Farm to table dinner satisfies locals’ appetite
By May Soricelli
An event many months in the making was held Saturday at the Berthoud Inn and Events Center in Berthoud. The first Farm to Table Dinner, an event highly anticipated by the community, did not disappoint.
“For our first time hosting this, I would say it was very successful,” said Berthoud Local member Jason Reiff.
The collaboration of a number of local farms, individuals and businesses supported the efforts of Berthoud Local in its desire to bring the community and locally grown food together at the dinner table, all while raising funds for its upcoming year’s endeavors. Berthoud Local hosts many educational events, the Farmers and Fleas Market, and supports local gardeners and farmers throughout the year.
“This is essentially our way of trying to get people together and have a good time and also support Berthoud Local,” said Reiff. “Now that Berthoud Local has achieved non-profit status this year, they really hope to make a name for themselves and make an impact.”
Reiff took on the role of coordinator and head chef for this event. He felt that he could lend his talents to the group as an experienced and passionate cook. While being a member of Berthoud Local, Reiff is also a long-time local resident with his wife and two children, and is the owner of Pixels and Press in Berthoud.
“I’m really passionate about cooking,” said Reiff, who has cooked for several different restaurants and is very accustomed to preparing food for large crowds.
“I thought I would lend my expertise to the group for this event because I was the most qualified and it keeps cost down instead of having to hire a caterer. I’m just supporting them by putting this event on,” said Reiff.
The Farm to Table dinner was a casual affair in a sophisticated setting, with a gourmet menu. The meal boasted local fresh commodities such as chicken, lamb, mozzarella, vegetables and homemade desserts. Also included in the evening was an open bar offering drinks exclusively from Berthoud’s own local breweries, vineyard and distillery.
Reiff enthusiastically crafted an exceptional menu of unique items, including three main entrees of roasted chicken, braised lamb, and herbed fettuccini with mushroom medley. Reiff stated that the lamb dish received the best reviews of the evening, which he found surprising since most people are not accustomed to the taste. He believes that a big component of the fresh taste of the dish was the locally-sourced ingredients from Longshadow Farm, that were cooked in oil and spices and roasted until tender.
Guests loved the surprising ingredients and sophisticated composition of the courses. For example, the chorizo sausage, alpaca meatballs, salad greens with a beet reduction dressing, and homemade mozzarella were all sourced from local farms and gardens and cooked fresh for the meal. Long Shadow Farm, Beth Conrey, Happy Hart Farms, Hazel Dell Mushroom Farm, Plowshares Farm, Ida Hall, and Wayne and Deb Dorband, were all resources for the food items provided.
Drinks were served by Matt Throop of Berthoud’s own KJ Wood Distillers. Throop stated that the distillery’s most popular drink of the evening was the Jinn. They also served their Dead Drift Colorado White Whiskey, and Berthoud Blue Vodka. Blue Mountain Vineyard also supplied a host of wines created at its vineyard here in Berthoud. In addition, guests enjoyed the popular Cowboy Golden Ale from City Star and Fire Ban Golden Ale from Berthoud Brewing.
The Berthoud Inn provided a very charming setting; the ambiance of the outdoor patio was accented with a surprisingly warm October evening, waterfall trickles, a setting sun, ukulele folk music, pumpkins adorning the steps, and scattered fall leaves.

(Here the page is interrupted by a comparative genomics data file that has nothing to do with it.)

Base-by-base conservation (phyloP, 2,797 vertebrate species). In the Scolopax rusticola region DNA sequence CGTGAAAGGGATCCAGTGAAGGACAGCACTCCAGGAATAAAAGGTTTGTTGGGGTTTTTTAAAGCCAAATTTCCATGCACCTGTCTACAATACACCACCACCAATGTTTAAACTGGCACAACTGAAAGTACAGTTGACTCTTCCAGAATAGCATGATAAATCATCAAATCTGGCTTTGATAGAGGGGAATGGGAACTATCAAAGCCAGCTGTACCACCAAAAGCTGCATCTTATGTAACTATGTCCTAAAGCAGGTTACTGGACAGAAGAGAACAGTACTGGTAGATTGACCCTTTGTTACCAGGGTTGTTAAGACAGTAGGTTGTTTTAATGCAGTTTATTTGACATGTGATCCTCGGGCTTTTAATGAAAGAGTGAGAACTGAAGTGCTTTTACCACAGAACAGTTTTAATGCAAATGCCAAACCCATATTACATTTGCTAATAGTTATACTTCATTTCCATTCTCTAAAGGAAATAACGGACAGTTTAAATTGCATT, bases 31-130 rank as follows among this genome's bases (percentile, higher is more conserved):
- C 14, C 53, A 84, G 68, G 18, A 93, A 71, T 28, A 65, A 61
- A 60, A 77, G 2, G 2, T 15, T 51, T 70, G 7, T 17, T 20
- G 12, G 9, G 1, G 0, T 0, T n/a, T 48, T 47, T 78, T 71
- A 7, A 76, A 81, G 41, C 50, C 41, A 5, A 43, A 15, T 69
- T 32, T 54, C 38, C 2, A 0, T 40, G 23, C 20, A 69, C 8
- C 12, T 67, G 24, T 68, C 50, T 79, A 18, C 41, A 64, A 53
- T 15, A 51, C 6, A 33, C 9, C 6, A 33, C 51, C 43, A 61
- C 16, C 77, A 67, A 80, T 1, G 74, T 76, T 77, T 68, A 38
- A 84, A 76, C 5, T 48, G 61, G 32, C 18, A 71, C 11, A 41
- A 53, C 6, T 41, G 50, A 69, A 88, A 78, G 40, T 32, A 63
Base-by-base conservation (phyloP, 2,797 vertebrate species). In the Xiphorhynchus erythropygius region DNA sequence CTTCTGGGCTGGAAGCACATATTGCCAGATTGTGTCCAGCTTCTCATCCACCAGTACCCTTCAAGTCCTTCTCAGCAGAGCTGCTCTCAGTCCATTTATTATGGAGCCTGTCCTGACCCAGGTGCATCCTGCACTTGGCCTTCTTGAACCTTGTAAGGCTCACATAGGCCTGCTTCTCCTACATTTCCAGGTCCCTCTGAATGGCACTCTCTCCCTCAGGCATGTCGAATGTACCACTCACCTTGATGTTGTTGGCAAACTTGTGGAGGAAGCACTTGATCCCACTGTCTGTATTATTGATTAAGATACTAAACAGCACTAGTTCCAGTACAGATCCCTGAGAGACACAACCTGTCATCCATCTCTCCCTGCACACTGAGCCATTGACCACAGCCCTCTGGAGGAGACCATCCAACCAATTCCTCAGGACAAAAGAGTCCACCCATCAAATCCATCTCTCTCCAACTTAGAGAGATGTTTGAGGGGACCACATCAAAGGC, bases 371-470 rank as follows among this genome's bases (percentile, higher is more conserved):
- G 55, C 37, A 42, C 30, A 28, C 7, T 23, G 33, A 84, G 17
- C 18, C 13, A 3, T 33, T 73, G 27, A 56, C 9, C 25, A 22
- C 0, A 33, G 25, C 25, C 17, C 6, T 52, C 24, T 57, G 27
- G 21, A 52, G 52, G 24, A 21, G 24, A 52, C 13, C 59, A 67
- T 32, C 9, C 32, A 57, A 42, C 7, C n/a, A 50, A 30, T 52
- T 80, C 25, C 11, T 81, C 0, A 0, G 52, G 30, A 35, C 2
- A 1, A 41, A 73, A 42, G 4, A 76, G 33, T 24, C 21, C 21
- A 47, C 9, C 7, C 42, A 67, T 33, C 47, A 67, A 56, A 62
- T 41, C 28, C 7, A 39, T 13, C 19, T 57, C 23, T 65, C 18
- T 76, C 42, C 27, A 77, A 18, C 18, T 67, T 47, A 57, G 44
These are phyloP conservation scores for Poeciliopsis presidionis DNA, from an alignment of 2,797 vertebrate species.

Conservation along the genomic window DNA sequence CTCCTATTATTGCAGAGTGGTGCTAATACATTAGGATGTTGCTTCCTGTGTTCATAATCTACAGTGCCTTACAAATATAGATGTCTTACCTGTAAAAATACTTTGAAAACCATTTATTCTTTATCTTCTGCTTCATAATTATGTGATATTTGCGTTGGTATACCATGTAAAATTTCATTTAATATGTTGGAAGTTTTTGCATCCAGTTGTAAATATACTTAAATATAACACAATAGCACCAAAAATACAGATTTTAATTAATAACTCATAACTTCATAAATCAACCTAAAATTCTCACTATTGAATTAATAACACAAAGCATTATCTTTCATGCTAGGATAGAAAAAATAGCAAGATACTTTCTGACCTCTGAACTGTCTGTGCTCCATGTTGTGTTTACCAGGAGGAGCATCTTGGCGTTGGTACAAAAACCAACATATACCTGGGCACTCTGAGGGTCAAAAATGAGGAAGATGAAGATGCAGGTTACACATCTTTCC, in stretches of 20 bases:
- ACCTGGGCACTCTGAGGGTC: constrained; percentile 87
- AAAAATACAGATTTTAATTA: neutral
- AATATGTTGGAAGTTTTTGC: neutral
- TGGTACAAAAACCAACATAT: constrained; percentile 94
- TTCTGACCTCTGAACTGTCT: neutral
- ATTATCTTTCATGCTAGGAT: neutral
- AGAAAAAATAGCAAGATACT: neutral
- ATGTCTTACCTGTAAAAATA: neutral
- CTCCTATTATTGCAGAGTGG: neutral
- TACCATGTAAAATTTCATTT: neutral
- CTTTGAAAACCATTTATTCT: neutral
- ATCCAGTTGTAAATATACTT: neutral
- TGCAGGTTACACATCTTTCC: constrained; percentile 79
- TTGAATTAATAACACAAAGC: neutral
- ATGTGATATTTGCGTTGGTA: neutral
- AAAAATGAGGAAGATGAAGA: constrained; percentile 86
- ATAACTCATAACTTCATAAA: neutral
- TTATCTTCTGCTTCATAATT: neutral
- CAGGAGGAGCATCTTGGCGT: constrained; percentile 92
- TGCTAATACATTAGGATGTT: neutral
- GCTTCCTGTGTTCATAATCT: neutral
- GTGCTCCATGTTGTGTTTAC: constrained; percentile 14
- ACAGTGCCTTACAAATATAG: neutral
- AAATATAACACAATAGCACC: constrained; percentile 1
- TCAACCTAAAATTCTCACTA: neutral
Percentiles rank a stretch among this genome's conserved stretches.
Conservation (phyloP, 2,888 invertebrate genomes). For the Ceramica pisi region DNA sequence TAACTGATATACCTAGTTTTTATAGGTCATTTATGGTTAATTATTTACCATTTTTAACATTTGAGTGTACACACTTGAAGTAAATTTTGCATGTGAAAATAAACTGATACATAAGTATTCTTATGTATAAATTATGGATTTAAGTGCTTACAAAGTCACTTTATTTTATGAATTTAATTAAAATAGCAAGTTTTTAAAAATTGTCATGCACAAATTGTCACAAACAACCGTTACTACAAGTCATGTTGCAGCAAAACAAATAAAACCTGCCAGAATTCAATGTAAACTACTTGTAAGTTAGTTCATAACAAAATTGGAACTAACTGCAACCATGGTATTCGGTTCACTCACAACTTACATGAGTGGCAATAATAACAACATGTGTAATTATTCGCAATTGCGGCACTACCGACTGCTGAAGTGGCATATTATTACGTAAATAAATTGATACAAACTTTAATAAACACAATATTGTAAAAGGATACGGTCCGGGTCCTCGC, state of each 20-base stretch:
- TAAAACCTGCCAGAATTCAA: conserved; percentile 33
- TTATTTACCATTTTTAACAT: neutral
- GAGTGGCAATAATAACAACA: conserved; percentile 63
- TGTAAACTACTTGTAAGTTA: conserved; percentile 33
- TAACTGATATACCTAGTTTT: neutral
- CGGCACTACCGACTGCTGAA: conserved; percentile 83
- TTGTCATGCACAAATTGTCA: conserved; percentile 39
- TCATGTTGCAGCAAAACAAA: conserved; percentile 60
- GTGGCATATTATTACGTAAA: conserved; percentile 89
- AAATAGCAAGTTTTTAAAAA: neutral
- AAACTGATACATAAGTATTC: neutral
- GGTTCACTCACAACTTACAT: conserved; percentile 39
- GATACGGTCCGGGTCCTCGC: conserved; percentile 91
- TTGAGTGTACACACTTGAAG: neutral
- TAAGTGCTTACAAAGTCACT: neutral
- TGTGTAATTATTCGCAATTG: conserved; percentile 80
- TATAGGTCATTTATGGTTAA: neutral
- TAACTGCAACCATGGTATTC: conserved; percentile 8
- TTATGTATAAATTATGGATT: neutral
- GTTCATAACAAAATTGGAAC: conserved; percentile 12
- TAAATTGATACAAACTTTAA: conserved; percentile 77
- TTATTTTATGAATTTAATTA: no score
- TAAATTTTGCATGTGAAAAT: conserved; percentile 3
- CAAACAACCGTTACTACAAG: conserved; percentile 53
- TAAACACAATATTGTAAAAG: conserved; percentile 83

Many contributors played a role in making the Farm to Table event possible. Mark Chaffee, the innkeeper at Berthoud Inn, generously donated the space to be used, including the kitchen for preparations because he felt that it was an important cause.
“That’s why we are hosting this event, to support local business,” said Chaffee.
“Without his generosity we wouldn’t have had the opportunity to put this on,” said Reiff.
Caleb Jordan, a member of the Berthoud Local committee, assisted by acquiring pumpkins from Berthoud Feed and Supply for the event, as well as helping with many other facets.
“He took photos and assisted in any way he could. He is really involved in the organization and goes to all the meetings,” said Reiff.
Kristin Ramey, of Longshadow Farms, helped by being the impromptu sous chef for the night and helped in the kitchen.
Jane Viehl donated flower arrangements, supplies, and vegetables from her garden, as well as time in front of the house, expediting meals from kitchen to guests.
Mike Woods provided help booking the band, Aaron McCloskey and Friends, and set up music arrangements.
Approximately 50 people attended the gathering. Reiff states that a lot of positive response came in that night via emails saying that those who attended can’t wait for the next Farm to Table dinner. Several people really enjoyed the camaraderie and connecting with others.
“It is really important to Berthoud Local to build community and bring people together,” said Reiff. “There were new people to Berthoud that were there, people from other nearby towns and locals too. The whole vibe was good.”
As for next year, Reiff anticipates a few changes, such as more advertising in order to bring the attendance up to 65. The event also helped Berthoud Local gain an understanding of the costs in order to be able to better prepare for next year. While this event was by invitation only, they plan to make next year’s dinner open to the public.
“This was a great way to lay the foundation for future Farm to Tables and hopefully the word will spread, especially since it went really well,” said Reiff.
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